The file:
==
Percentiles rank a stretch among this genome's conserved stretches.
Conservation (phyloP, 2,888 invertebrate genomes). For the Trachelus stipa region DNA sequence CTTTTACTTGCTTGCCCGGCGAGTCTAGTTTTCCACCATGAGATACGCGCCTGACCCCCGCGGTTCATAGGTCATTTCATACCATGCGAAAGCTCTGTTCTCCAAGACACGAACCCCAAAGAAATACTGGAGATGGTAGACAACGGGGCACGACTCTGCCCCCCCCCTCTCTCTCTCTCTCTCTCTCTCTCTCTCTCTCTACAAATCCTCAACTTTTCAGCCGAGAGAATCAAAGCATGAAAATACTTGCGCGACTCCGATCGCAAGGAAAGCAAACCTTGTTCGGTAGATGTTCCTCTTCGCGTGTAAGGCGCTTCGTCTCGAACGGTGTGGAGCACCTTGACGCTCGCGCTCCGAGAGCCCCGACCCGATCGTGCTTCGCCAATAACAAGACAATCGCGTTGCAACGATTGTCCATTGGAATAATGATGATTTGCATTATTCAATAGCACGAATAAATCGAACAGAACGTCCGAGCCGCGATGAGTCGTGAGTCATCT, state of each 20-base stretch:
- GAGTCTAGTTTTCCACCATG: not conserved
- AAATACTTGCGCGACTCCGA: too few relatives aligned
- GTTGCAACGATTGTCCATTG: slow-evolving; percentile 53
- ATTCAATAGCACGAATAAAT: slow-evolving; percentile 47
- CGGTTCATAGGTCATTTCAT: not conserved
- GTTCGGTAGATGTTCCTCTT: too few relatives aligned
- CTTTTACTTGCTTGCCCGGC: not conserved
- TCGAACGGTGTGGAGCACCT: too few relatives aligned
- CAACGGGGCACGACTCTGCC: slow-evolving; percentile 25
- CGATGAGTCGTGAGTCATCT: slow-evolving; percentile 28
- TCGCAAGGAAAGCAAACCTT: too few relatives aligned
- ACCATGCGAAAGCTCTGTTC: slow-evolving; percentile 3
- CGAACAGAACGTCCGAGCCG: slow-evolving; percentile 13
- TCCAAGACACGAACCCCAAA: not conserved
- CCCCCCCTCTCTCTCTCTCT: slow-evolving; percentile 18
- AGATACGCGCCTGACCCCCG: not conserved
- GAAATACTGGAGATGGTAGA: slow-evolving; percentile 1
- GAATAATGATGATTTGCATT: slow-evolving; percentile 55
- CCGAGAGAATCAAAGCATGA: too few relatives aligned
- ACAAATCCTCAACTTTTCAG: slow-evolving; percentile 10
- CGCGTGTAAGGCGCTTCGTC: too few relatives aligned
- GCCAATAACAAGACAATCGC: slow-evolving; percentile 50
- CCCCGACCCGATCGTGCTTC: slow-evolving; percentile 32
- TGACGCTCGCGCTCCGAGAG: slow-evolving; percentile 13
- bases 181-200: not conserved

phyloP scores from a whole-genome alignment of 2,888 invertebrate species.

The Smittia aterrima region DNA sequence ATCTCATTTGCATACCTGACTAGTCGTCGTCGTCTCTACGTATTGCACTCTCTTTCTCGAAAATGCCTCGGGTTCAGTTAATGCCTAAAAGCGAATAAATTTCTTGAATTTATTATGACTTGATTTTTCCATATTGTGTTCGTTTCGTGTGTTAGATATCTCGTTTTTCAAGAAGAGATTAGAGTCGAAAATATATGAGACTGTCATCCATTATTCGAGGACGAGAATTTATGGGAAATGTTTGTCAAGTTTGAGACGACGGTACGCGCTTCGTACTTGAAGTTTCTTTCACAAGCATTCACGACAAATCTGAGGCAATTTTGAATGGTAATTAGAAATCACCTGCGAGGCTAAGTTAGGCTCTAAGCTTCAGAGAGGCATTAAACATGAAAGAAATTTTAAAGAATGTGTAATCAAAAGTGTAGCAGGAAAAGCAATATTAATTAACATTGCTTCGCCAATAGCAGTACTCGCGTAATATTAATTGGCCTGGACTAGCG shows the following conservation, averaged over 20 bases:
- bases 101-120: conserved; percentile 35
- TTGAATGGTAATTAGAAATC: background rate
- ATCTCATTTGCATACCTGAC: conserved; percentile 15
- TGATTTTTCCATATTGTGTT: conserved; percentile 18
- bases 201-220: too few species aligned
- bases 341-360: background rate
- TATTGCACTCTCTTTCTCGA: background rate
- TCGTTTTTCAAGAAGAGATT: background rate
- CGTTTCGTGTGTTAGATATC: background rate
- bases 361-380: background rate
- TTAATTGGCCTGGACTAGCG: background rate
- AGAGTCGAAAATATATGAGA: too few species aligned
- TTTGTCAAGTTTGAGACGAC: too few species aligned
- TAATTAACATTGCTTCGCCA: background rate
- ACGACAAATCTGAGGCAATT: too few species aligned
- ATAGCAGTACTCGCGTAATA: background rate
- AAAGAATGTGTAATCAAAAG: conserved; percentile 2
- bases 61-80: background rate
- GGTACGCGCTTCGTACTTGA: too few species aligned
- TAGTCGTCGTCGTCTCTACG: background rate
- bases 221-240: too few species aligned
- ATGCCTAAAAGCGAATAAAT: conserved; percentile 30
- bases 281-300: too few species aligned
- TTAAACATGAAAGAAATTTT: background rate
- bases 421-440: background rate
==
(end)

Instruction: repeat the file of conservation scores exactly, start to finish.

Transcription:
Percentiles rank a stretch among this genome's conserved stretches.
Conservation (phyloP, 2,888 invertebrate genomes). For the Trachelus stipa region DNA sequence CTTTTACTTGCTTGCCCGGCGAGTCTAGTTTTCCACCATGAGATACGCGCCTGACCCCCGCGGTTCATAGGTCATTTCATACCATGCGAAAGCTCTGTTCTCCAAGACACGAACCCCAAAGAAATACTGGAGATGGTAGACAACGGGGCACGACTCTGCCCCCCCCCTCTCTCTCTCTCTCTCTCTCTCTCTCTCTCTCTACAAATCCTCAACTTTTCAGCCGAGAGAATCAAAGCATGAAAATACTTGCGCGACTCCGATCGCAAGGAAAGCAAACCTTGTTCGGTAGATGTTCCTCTTCGCGTGTAAGGCGCTTCGTCTCGAACGGTGTGGAGCACCTTGACGCTCGCGCTCCGAGAGCCCCGACCCGATCGTGCTTCGCCAATAACAAGACAATCGCGTTGCAACGATTGTCCATTGGAATAATGATGATTTGCATTATTCAATAGCACGAATAAATCGAACAGAACGTCCGAGCCGCGATGAGTCGTGAGTCATCT, state of each 20-base stretch:
- GAGTCTAGTTTTCCACCATG: not conserved
- AAATACTTGCGCGACTCCGA: too few relatives aligned
- GTTGCAACGATTGTCCATTG: slow-evolving; percentile 53
- ATTCAATAGCACGAATAAAT: slow-evolving; percentile 47
- CGGTTCATAGGTCATTTCAT: not conserved
- GTTCGGTAGATGTTCCTCTT: too few relatives aligned
- CTTTTACTTGCTTGCCCGGC: not conserved
- TCGAACGGTGTGGAGCACCT: too few relatives aligned
- CAACGGGGCACGACTCTGCC: slow-evolving; percentile 25
- CGATGAGTCGTGAGTCATCT: slow-evolving; percentile 28
- TCGCAAGGAAAGCAAACCTT: too few relatives aligned
- ACCATGCGAAAGCTCTGTTC: slow-evolving; percentile 3
- CGAACAGAACGTCCGAGCCG: slow-evolving; percentile 13
- TCCAAGACACGAACCCCAAA: not conserved
- CCCCCCCTCTCTCTCTCTCT: slow-evolving; percentile 18
- AGATACGCGCCTGACCCCCG: not conserved
- GAAATACTGGAGATGGTAGA: slow-evolving; percentile 1
- GAATAATGATGATTTGCATT: slow-evolving; percentile 55
- CCGAGAGAATCAAAGCATGA: too few relatives aligned
- ACAAATCCTCAACTTTTCAG: slow-evolving; percentile 10
- CGCGTGTAAGGCGCTTCGTC: too few relatives aligned
- GCCAATAACAAGACAATCGC: slow-evolving; percentile 50
- CCCCGACCCGATCGTGCTTC: slow-evolving; percentile 32
- TGACGCTCGCGCTCCGAGAG: slow-evolving; percentile 13
- bases 181-200: not conserved

phyloP scores from a whole-genome alignment of 2,888 invertebrate species.

The Smittia aterrima region DNA sequence ATCTCATTTGCATACCTGACTAGTCGTCGTCGTCTCTACGTATTGCACTCTCTTTCTCGAAAATGCCTCGGGTTCAGTTAATGCCTAAAAGCGAATAAATTTCTTGAATTTATTATGACTTGATTTTTCCATATTGTGTTCGTTTCGTGTGTTAGATATCTCGTTTTTCAAGAAGAGATTAGAGTCGAAAATATATGAGACTGTCATCCATTATTCGAGGACGAGAATTTATGGGAAATGTTTGTCAAGTTTGAGACGACGGTACGCGCTTCGTACTTGAAGTTTCTTTCACAAGCATTCACGACAAATCTGAGGCAATTTTGAATGGTAATTAGAAATCACCTGCGAGGCTAAGTTAGGCTCTAAGCTTCAGAGAGGCATTAAACATGAAAGAAATTTTAAAGAATGTGTAATCAAAAGTGTAGCAGGAAAAGCAATATTAATTAACATTGCTTCGCCAATAGCAGTACTCGCGTAATATTAATTGGCCTGGACTAGCG shows the following conservation, averaged over 20 bases:
- bases 101-120: conserved; percentile 35
- TTGAATGGTAATTAGAAATC: background rate
- ATCTCATTTGCATACCTGAC: conserved; percentile 15
- TGATTTTTCCATATTGTGTT: conserved; percentile 18
- bases 201-220: too few species aligned
- bases 341-360: background rate
- TATTGCACTCTCTTTCTCGA: background rate
- TCGTTTTTCAAGAAGAGATT: background rate
- CGTTTCGTGTGTTAGATATC: background rate
- bases 361-380: background rate
- TTAATTGGCCTGGACTAGCG: background rate
- AGAGTCGAAAATATATGAGA: too few species aligned
- TTTGTCAAGTTTGAGACGAC: too few species aligned
- TAATTAACATTGCTTCGCCA: background rate
- ACGACAAATCTGAGGCAATT: too few species aligned
- ATAGCAGTACTCGCGTAATA: background rate
- AAAGAATGTGTAATCAAAAG: conserved; percentile 2
- bases 61-80: background rate
- GGTACGCGCTTCGTACTTGA: too few species aligned
- TAGTCGTCGTCGTCTCTACG: background rate
- bases 221-240: too few species aligned
- ATGCCTAAAAGCGAATAAAT: conserved; percentile 30
- bases 281-300: too few species aligned
- TTAAACATGAAAGAAATTTT: background rate
- bases 421-440: background rate